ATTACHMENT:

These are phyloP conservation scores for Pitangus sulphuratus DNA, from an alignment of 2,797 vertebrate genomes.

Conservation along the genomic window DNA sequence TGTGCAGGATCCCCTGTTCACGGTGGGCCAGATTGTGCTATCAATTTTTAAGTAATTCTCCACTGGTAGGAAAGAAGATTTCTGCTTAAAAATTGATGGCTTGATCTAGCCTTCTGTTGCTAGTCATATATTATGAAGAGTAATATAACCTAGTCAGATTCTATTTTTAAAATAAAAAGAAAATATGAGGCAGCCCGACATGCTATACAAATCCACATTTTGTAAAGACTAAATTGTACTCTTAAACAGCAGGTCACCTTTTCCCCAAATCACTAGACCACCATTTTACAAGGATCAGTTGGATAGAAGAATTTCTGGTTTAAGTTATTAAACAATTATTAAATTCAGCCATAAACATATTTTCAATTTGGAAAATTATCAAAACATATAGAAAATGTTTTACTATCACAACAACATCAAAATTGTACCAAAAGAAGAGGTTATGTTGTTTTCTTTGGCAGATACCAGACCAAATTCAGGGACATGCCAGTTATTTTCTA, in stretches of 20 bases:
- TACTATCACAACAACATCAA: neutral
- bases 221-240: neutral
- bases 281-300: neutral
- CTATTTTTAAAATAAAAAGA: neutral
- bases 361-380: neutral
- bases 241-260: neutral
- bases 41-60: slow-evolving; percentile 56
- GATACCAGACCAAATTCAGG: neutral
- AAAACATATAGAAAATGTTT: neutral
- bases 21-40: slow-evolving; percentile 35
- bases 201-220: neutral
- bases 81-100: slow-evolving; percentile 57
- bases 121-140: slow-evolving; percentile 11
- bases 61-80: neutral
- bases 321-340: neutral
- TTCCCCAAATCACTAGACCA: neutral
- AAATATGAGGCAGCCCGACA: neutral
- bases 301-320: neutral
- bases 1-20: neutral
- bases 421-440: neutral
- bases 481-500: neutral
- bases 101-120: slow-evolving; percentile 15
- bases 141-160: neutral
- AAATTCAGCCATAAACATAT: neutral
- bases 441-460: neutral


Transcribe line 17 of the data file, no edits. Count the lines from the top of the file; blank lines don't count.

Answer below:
- bases 321-340: neutral